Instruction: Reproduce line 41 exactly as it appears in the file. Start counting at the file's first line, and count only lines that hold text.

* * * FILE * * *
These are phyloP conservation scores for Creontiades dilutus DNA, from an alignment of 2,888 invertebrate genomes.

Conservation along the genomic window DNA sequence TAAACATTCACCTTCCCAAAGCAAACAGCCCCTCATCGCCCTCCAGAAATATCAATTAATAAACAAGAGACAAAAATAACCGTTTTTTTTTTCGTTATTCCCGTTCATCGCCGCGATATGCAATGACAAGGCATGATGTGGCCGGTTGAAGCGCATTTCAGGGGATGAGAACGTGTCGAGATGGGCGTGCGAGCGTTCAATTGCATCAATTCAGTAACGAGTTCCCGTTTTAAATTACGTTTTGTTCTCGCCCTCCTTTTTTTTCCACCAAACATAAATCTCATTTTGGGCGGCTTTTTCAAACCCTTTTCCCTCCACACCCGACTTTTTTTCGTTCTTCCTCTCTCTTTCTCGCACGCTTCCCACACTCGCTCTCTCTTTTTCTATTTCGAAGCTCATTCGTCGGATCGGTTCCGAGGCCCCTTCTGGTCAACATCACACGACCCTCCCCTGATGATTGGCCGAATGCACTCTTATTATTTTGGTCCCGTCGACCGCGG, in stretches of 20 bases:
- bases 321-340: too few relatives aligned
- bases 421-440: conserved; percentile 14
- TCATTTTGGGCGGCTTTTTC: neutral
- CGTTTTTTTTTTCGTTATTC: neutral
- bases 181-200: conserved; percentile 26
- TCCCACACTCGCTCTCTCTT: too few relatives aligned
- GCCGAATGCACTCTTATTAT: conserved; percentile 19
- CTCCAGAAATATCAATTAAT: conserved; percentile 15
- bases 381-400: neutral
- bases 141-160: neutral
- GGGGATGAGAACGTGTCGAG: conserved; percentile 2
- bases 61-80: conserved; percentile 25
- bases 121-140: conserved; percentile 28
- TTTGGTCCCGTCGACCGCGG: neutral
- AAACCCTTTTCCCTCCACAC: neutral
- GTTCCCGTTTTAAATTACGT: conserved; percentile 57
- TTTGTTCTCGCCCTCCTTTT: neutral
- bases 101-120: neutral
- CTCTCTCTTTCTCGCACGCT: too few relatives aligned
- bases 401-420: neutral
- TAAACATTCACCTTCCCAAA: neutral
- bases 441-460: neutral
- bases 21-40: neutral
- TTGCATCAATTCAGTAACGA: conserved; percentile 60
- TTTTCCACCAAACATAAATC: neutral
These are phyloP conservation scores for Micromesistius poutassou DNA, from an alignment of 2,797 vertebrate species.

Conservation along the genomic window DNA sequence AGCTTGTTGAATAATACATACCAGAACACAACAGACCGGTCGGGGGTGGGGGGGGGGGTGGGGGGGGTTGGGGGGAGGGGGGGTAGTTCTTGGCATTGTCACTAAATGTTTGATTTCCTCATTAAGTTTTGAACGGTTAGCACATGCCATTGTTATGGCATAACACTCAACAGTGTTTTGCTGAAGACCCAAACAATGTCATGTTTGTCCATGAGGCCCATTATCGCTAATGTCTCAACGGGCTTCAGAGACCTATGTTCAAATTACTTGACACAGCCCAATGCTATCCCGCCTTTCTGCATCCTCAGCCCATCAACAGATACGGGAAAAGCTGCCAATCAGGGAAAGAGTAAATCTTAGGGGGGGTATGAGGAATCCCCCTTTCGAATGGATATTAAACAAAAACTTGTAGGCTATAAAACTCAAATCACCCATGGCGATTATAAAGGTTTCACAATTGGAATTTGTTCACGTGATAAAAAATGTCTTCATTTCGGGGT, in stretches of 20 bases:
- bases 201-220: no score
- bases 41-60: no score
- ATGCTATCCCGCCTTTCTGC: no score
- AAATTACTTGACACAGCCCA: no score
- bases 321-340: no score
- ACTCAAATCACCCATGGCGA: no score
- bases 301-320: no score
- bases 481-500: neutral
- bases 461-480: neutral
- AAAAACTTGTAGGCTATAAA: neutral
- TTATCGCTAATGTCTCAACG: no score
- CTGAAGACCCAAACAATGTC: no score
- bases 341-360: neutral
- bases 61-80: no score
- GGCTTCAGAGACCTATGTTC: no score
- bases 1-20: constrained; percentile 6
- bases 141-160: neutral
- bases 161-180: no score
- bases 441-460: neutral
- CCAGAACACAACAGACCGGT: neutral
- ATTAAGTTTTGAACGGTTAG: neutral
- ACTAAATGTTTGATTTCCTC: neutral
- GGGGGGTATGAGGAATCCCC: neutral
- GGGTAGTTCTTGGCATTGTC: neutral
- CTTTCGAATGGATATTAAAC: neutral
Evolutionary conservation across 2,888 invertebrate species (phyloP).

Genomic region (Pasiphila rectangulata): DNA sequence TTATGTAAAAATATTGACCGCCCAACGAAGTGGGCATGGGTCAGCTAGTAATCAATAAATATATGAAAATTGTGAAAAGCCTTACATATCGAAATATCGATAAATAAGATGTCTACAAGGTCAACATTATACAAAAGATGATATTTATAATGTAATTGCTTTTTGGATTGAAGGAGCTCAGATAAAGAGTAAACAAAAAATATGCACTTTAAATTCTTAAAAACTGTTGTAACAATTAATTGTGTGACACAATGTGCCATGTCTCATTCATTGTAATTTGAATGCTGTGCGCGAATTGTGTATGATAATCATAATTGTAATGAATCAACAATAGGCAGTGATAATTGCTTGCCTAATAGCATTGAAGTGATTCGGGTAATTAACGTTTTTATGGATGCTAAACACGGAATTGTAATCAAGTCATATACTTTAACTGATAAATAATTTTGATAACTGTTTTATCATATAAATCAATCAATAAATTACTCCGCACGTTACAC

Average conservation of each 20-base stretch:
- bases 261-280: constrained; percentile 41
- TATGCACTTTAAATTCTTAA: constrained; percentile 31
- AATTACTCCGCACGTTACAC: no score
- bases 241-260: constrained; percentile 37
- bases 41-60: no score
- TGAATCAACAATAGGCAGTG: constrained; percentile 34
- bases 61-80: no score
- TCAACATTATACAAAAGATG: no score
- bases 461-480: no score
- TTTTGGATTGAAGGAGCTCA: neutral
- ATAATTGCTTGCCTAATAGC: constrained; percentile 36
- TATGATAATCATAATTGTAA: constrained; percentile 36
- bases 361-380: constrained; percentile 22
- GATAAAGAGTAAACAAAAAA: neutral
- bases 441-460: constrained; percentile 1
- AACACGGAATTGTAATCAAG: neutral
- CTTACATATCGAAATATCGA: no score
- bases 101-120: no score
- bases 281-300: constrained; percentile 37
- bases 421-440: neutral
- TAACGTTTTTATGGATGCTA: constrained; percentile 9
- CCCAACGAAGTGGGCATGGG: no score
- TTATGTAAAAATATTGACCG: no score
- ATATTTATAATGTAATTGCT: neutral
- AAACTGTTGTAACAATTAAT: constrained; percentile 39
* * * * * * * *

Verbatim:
- CTGAAGACCCAAACAATGTC: no score